From the surprise of being traded to a difficult start to his NHL career, Nashville Predators rookie Filip Forsberg came into this season as a 20-year-old in need of a fresh start. He was fortunate that Predators first-year coach Peter Laviolette didn't know and didn't care about what had happened to Forsberg in the past.
"It was perfect," Forsberg said during the 2015 NHL All-Star Weekend in Columbus, where he had two goals on two shots in his first NHL All-Star Game. "Coming into training camp with a new coach, everyone had to start at the first page and I think that was good for me."
Laviolette gave Forsberg the freedom to play his game, not to mention skilled linemates in Mike Ribeiro and James Neal. Feeling more comfortable and less restricted, Forsberg has answered with a performance that, to date at least, makes him the favorite to win the Calder Trophy.
Forsberg enters Nashville's game Thursday at the St. Louis Blues with 41 points and a plus-25 rating in 46 games. He leads all rookies in points, assists (25) and plus-minus rating. He is tied with Ottawa Senators forward Mike Hoffman for the most goals among rookies (16).
Laviolette said he can't say if Forsberg's play has surprised him this season because he didn't know what to expect in the first place.
Center - NSH
GOALS: 16 | ASST: 25 | PTS: 41
SOG: 145 | +/-: 25
"I have no memory of last year," Laviolette said. "My knowledge and working relationship with Filip really just stems from when I saw him at development camp for the first time. I took the job, came in for development camp, I saw him in rookie camp and in our [training] camp. He made our team and got off to a good start. If you take it from Day One you see a player who has gotten better, gotten more confident, who has been successful. I don't know if it's surprised me because I didn't have anything to go off of other than just from Day One here."
Forsberg remembers being shocked when he heard he was traded from the Washington Capitals to the Predators. The Capitals selected him with the No. 11 pick in the 2012 NHL Draft, but traded him on April 3, 2013 for Martin Erat and Michael Latta.
"It was almost midnight in Sweden, I was hanging out with a couple buddies, about to go to bed and I got a call, and I was traded," Forsberg said. "Stuff happened really quick."
Many people in the industry saw the trade as a desperation move by the Capitals, who were struggling at the time and were looking for veteran scoring help. Erat's career in Washington was rather forgettable, but at the time he was considered an option to play in their top-six group of forwards.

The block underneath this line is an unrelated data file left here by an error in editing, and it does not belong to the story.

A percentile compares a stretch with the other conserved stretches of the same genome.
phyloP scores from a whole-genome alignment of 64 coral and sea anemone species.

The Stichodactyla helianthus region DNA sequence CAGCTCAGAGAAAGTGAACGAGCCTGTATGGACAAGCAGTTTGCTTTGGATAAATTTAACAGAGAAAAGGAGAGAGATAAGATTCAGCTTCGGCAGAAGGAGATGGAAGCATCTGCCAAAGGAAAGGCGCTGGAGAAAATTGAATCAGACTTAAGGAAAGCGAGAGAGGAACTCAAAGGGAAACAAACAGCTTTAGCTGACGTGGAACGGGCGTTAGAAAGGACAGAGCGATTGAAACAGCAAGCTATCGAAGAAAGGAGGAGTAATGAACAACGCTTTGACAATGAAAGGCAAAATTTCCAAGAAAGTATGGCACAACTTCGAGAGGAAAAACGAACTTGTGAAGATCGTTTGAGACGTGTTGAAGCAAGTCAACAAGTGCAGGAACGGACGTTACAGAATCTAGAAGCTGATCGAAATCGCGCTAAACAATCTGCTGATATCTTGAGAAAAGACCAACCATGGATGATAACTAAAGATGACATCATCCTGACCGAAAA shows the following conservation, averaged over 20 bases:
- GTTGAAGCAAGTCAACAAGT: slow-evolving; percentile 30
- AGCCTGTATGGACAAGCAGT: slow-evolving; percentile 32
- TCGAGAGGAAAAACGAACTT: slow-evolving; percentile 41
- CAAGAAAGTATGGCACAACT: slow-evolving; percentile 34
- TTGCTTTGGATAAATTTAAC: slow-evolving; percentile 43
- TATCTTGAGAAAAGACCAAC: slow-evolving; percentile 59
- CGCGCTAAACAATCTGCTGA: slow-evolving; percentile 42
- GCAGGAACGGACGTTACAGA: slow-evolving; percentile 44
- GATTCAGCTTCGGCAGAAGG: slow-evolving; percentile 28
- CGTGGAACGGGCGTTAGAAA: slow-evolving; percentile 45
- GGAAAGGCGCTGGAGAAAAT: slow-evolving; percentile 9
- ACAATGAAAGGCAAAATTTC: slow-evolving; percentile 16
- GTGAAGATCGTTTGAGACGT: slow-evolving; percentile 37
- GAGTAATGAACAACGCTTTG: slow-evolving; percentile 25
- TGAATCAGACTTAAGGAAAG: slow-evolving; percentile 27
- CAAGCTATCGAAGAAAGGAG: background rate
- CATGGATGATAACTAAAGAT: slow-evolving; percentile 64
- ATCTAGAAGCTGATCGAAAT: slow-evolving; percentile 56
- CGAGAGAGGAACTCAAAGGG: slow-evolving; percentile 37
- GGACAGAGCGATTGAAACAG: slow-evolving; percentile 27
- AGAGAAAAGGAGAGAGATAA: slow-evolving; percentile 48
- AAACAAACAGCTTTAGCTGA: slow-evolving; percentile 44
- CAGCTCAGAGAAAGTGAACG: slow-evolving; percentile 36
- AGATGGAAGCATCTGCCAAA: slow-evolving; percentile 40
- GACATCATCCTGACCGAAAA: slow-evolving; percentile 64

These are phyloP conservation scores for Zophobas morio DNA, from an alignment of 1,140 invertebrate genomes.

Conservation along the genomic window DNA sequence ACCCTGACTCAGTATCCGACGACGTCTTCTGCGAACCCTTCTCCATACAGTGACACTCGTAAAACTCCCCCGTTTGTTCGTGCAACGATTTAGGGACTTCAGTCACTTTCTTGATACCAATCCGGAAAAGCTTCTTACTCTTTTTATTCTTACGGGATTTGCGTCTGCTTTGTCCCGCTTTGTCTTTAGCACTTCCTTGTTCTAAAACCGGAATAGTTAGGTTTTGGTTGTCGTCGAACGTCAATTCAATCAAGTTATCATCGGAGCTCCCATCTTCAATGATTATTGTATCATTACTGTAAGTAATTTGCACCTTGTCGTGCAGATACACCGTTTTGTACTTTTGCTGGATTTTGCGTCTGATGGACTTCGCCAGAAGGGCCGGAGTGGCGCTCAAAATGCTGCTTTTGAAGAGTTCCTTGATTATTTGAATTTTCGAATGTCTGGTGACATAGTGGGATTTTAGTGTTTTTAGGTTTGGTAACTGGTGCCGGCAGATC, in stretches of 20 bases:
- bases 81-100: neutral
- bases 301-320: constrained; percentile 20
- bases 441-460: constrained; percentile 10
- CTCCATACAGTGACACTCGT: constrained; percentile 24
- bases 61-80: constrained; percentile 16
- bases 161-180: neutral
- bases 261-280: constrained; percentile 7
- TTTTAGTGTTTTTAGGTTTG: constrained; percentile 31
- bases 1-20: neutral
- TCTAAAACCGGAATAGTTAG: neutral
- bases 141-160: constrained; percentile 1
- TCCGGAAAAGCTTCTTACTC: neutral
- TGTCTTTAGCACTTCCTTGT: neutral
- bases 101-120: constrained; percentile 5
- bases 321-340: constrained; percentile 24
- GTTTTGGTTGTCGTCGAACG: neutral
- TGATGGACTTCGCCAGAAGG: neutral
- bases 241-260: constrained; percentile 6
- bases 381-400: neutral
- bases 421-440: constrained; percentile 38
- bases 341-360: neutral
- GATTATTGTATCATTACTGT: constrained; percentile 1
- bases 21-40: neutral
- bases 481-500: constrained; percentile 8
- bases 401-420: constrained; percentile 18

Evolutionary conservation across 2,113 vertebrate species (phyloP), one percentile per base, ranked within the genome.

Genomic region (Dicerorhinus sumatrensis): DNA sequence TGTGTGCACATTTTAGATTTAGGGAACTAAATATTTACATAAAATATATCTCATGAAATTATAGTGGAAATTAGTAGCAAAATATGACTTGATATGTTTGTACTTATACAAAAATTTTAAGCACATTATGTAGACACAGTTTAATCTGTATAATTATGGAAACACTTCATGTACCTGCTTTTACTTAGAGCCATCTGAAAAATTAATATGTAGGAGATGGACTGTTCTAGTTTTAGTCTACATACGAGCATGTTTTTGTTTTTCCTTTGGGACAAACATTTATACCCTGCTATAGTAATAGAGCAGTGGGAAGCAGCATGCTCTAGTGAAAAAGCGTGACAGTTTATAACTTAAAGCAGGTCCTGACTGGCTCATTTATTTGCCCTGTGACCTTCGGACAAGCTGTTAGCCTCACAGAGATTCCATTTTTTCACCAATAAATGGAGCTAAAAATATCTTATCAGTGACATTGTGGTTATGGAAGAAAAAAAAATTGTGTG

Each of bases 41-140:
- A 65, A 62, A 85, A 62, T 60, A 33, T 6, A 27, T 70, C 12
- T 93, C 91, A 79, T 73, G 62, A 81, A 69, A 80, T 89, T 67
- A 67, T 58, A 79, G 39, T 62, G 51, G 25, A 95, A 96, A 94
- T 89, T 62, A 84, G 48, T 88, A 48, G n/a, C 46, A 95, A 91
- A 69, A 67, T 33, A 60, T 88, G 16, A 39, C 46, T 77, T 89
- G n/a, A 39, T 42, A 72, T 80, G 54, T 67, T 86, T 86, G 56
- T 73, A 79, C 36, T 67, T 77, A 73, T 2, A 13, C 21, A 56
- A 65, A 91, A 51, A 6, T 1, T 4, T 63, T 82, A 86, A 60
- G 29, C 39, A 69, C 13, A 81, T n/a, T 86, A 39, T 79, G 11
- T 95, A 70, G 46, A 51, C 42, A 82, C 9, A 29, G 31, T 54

"I wanted to help this team now," former Capitals general manager George McPhee told reporters the day he made the trade, according to the Washington Post.
Forsberg said the trade didn't necessary matter to him, particularly because he was still playing in Sweden at the time.
"The trade didn't really change anything for me," Forsberg said. "I was just really determined to be as good of a player as I can. I was planning to play for Washington one day, but it turned out to be Nashville and I'm really happy."
Forsberg, though, had a hard time adjusting to former Nashville coach Barry Trotz's style. He played 18 games over the previous two seasons but scored only six points and was a minus-13. The pace might have been a problem, along with the fact he wasn't playing with linemates as skilled as Ribeiro and Neal.
Laviolette's up-tempo system has brought out the best in Forsberg.
"I think we want to play hockey the same way; he wants to play an offensive, really attacking brand of hockey and that's what I want to play too," Forsberg said. "As soon as we lose the puck we want to get it back and go on offense. That really suits me well, and I'm talking for a lot of guys on our team as well. Especially now that we're one of the top teams, you can't really afford to slow it down because there are so many teams trying to catch you."
Forsberg said Ribeiro, who came to Nashville seeking a new lease on his own career, has been the ideal linemate for him.
"He's really smart, great vision," Forsberg said. "I'm more of a shooter and I try to finish off the plays he's making. We both want to make plays, take the puck to the net, and that's why it's been working.
"My goal was just to make the team out of camp, but from there I've been playing with Ribeiro basically every game and he's helped me a lot. He gets huge credit for my success so far."